Nowadays, it became very fashionable among many business-owners to declare their allegiance to the principles of a so-called ‘ethical management’, as the direct pathway to generating even bigger incomes. According to proponents of this type of management, the extent of every company’s competitiveness is being somehow reflective of its managers’ operative ‘progressives’. In other words, the more managers indulge in rhetoric about the existence of their company being beneficial to a community/humanity, the better are the chances for this company to stay afloat, in commercial sense of this word – this is exactly what the concept of ethical management stands for, in a nutshell. Nevertheless, the application of commonsense logic exposes the principles of ethical management as being conceptually fallacious, simply because they have nothing to do with the process of making money – and yet, it is solely the prospects of financial enrichment, which provide a momentum to just about any kind of commercial activity.1 Therefore, it is utterly inappropriate to suggest that vaguely defined ethical principles somehow do apply to business – once, a commercial enterprise appears particularly lucrative, it automatically renders it ethical, and vice versa. Despite the fact that people who believe in otherwise are entitled to have their own opinions, in regards to the subject matter, it is utterly inappropriate for these people to go about imposing such their opinions on others. In our paper, we will aim to explore this thesis even further, while using the case of Tom’s of Maine as illustrative example of ethical management’s pure irrelevancy, within the context of a particular commercial enterprise trying to increase its profits. Given the fact that there is no universally accepted criteria, as to operational essence of ethical management (this type of management is simply assumed being beneficial for both: employers and employees), in our paper we will intent to show that practical application of this managerial concept may directly lead to employees’ unethical treatment.
The concept of ethical behavior/management has gained popularity among business owners during the course of recent decades, associated with the process of euro-centric virtues of rationale, discipline and hard work being increasingly criticized, on the account of these virtues’ ‘intolerance’. Essentially, the operational framework of this concept implies that business owners and managers should think of their professional agenda in terms of how it can contribute to the process of a workplace being turned into an equivalent of a kindergarten, where employees would be encouraged to indulge into abstract philosophizing about how to make world a better place to live, as opposed to executing their professional duties as their primary task.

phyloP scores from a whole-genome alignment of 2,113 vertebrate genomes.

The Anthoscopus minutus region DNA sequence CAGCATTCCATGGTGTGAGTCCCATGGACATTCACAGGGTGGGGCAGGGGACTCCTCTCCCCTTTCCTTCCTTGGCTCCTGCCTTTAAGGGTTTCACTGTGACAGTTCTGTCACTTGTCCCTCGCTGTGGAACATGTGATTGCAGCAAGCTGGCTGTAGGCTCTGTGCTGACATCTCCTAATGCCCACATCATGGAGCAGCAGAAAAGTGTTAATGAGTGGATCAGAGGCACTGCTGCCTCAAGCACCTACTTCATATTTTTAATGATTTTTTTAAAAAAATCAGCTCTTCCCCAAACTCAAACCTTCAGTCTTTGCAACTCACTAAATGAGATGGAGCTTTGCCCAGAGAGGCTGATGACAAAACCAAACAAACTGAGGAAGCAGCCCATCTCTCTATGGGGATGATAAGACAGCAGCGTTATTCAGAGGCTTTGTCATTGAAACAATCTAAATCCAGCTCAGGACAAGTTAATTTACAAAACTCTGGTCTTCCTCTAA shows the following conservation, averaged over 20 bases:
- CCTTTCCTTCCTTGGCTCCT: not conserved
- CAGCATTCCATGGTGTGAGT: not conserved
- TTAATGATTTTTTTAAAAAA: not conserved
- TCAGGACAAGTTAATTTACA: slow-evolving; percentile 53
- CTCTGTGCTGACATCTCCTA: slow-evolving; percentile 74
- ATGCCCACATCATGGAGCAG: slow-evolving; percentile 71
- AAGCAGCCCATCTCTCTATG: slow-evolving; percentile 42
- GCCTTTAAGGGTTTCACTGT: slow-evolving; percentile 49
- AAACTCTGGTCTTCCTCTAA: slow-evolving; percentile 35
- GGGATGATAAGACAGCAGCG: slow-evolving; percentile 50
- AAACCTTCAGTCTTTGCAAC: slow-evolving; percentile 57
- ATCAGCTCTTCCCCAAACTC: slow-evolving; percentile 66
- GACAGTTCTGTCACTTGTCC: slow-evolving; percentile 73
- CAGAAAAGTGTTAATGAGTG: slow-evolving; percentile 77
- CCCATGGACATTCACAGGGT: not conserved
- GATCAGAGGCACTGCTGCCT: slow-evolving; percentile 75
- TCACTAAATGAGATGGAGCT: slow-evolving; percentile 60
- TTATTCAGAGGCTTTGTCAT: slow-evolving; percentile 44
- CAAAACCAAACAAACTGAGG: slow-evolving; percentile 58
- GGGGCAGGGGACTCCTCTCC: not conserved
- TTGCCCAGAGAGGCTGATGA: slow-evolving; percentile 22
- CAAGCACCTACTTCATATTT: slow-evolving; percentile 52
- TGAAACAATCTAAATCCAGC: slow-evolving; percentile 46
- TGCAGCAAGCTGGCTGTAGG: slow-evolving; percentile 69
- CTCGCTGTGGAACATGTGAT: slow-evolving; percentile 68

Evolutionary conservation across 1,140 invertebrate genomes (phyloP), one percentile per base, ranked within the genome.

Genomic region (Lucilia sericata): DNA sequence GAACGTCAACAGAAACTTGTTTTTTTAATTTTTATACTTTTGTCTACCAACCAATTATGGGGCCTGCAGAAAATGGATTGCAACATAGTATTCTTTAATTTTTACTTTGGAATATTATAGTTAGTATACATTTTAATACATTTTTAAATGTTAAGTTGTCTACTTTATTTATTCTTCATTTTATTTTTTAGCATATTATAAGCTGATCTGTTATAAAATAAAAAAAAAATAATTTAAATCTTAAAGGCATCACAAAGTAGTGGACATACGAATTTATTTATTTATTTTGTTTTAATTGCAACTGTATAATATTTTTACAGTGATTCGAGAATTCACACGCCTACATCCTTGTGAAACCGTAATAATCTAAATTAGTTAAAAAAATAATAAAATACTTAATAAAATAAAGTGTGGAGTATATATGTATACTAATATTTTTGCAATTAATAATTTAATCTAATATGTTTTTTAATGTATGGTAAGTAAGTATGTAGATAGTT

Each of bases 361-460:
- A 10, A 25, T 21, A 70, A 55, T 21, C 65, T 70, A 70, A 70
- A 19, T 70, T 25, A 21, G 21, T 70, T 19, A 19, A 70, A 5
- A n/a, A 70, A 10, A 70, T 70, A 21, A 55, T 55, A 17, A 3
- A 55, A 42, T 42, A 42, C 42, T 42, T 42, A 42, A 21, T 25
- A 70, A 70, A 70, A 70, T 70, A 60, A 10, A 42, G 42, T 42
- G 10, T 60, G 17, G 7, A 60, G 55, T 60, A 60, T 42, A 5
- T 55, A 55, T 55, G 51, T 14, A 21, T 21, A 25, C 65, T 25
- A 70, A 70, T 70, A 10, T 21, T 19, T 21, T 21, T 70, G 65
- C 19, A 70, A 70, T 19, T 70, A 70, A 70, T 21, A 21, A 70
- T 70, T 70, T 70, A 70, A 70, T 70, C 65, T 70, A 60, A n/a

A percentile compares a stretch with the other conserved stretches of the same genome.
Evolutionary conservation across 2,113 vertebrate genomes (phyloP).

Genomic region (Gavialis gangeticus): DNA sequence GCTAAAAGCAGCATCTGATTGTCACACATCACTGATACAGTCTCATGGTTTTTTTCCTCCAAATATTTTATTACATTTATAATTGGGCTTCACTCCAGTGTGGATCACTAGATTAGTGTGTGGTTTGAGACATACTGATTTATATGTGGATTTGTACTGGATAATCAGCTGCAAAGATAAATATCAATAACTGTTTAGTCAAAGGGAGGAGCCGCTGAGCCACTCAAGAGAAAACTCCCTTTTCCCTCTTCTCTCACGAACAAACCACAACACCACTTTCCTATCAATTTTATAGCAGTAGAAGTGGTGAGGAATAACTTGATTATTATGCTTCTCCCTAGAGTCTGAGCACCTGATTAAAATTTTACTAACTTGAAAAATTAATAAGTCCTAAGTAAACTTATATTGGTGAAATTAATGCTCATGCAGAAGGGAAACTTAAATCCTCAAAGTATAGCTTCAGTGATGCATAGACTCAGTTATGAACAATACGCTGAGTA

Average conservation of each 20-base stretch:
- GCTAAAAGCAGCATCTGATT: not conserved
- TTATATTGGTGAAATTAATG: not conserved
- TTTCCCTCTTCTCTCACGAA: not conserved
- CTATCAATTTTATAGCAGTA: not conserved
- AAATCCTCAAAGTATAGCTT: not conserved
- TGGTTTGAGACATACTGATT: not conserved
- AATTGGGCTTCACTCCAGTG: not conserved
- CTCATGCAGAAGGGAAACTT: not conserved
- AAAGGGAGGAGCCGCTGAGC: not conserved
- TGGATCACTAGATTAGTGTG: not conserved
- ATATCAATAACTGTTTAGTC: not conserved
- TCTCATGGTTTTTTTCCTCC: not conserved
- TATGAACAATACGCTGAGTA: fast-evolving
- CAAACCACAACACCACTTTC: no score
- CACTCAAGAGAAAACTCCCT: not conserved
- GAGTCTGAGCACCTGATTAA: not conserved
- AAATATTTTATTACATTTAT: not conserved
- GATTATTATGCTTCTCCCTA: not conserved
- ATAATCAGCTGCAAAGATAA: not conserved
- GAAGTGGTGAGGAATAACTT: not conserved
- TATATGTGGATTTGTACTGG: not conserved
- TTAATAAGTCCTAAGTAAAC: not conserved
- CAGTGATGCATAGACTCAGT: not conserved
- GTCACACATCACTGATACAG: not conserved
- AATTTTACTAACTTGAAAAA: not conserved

In its turn, this allows us to refer to Chappell’s way of thinking about ethical behavior as quasi-Socialist, which is why we have strong doubts about whether this type of ethical philosophy can be successfully utilized by American business-owners – after all, American society is founded upon the values of individualism. These values are being metaphysically opposite to the values of communal well-being.
Out of the case-study, it appears that the only reason why Tom Chappell decided in favor of ‘ethical management’, is that he had spent some time in a Divinity School (case-study tactfully avoids mentioning what he studied there): ‘The years that Chappell spent as a part-time student at the Divinity School brought him to a new understanding of his role’ (Assignment, p. 4). In other words, while socializing with organic-coffee-drinking and magical-pedant-wearing New Age affiliates, Chappell became ‘enlightened’ to such an extent that he decided to turn his firm into nothing less of a charity: ‘The Company began donating ten percent of its pretax profits to charities ranging from art organizations to environmental groups… The company also urged its employees to get involved in charitable causes’ (Assignment, p. 4). Predictably enough, Tom’s of Maine became essentially a socialist enterprise, where hard working employees had to cover for lazy employees’ excuses at not showing up for work: ‘Other employees had to pitch in to cover volunteers’ absences, which amounted to the equivalent of 20 days a month’ (Assignment, p. 5). The whole process has been followed by Chappell indulging in demagogy about his commitment to ‘communal values’ and about the importance for company’s employees to spend time socializing with homeless hobos: ‘After spending a few hours at a soup kitchen or a shelter you’re happy to have a job. It’s a morale booster’ (Assignment, p. 5). Apparently, the time spent in Divinity School had taught Chappell how to be proficient in the ways of hypocrisy – just as Jesus, who encouraged his followers to accept him as a ‘savior’ by threatening them to be cast into the ‘lake of fire’, if they failed to do so, Chappell went about boosting his employers’ professional enthusiasm by exposing them to the sight of smelly bums – thus, providing them with the insight onto their possible future, had they failed at sharing his personal morality-based beliefs.